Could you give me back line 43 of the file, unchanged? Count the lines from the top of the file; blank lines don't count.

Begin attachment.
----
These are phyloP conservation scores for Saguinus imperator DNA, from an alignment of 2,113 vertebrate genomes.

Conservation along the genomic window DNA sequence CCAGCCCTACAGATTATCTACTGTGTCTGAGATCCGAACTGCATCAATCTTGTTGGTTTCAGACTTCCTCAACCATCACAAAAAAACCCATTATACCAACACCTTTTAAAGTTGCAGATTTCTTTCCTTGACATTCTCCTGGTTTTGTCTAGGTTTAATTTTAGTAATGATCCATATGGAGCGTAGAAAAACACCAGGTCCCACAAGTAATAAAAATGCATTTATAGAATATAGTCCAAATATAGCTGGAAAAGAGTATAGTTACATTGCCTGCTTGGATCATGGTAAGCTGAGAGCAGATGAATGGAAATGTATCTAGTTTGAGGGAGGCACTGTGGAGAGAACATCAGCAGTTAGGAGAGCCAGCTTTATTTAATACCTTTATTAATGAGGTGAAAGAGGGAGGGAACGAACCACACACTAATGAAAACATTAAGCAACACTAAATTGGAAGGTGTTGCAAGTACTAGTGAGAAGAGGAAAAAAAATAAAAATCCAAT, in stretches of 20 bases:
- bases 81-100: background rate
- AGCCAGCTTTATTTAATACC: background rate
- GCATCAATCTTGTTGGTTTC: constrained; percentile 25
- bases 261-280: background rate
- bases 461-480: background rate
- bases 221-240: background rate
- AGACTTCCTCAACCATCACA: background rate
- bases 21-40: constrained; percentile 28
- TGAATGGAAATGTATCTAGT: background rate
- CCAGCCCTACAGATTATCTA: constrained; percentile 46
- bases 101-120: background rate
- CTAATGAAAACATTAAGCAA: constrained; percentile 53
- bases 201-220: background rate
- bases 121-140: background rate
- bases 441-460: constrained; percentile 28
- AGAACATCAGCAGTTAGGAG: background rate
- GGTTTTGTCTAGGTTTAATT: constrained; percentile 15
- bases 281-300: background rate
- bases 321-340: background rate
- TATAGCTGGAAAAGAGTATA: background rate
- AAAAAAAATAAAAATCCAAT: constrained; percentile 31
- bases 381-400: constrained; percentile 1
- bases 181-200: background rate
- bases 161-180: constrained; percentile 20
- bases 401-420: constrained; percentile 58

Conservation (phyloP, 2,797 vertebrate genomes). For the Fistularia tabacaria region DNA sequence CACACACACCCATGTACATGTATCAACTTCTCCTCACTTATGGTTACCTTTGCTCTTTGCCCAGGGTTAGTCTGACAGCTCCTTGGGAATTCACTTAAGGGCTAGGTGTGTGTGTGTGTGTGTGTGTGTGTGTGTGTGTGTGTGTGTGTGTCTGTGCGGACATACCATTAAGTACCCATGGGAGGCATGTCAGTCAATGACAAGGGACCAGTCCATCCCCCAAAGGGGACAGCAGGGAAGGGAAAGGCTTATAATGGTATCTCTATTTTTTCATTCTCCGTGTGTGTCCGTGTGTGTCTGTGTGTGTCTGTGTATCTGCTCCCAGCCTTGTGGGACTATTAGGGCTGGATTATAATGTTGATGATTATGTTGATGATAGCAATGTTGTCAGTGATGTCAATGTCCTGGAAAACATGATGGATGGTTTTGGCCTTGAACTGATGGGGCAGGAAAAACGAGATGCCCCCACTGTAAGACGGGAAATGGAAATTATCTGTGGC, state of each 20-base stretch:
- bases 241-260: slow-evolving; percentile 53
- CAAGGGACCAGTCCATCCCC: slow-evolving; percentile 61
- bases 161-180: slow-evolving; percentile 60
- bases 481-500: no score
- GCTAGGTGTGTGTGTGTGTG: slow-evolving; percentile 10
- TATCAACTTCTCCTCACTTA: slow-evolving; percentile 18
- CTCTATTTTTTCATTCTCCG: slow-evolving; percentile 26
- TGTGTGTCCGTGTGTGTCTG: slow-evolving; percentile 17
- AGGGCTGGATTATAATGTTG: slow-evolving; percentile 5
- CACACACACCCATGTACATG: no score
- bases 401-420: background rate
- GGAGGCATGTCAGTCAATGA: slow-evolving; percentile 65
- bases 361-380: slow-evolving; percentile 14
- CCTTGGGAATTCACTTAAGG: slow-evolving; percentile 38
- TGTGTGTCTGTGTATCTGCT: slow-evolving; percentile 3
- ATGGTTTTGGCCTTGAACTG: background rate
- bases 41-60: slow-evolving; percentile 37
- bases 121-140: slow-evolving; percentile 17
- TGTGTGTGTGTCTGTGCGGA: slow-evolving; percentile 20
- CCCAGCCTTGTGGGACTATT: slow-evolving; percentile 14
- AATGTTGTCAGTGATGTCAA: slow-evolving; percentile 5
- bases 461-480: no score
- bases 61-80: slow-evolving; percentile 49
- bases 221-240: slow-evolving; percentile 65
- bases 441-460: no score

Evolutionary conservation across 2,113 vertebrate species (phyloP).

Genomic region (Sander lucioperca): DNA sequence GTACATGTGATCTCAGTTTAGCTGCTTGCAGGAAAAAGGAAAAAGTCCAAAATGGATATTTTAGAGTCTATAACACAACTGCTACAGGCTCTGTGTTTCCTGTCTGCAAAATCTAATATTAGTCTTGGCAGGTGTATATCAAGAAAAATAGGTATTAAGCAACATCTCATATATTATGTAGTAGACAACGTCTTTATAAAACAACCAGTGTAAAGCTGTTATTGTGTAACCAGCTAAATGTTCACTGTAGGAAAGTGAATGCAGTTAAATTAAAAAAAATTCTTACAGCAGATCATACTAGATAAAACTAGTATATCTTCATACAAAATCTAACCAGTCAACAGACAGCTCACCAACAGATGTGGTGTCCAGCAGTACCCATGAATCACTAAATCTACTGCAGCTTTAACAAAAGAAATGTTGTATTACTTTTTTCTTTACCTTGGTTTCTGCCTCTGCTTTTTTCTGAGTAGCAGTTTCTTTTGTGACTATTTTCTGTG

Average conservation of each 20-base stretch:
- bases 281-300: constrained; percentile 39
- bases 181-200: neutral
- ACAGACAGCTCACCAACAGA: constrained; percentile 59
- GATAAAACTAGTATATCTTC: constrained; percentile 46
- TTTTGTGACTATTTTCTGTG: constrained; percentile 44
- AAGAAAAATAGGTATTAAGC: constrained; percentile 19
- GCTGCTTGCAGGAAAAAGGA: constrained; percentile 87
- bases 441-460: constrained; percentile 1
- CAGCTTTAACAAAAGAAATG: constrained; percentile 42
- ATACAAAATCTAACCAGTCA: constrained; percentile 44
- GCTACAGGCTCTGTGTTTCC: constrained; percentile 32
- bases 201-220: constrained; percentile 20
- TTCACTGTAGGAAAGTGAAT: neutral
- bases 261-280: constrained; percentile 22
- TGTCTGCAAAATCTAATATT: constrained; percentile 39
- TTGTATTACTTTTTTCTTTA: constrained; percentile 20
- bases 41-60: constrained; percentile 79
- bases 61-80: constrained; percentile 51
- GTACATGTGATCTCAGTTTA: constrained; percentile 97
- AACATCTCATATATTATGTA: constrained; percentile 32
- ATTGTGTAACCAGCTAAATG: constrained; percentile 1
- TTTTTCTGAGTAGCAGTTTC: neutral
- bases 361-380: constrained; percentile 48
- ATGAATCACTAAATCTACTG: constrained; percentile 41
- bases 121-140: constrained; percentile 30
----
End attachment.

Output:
- TGTGTGTCTGTGTATCTGCT: slow-evolving; percentile 3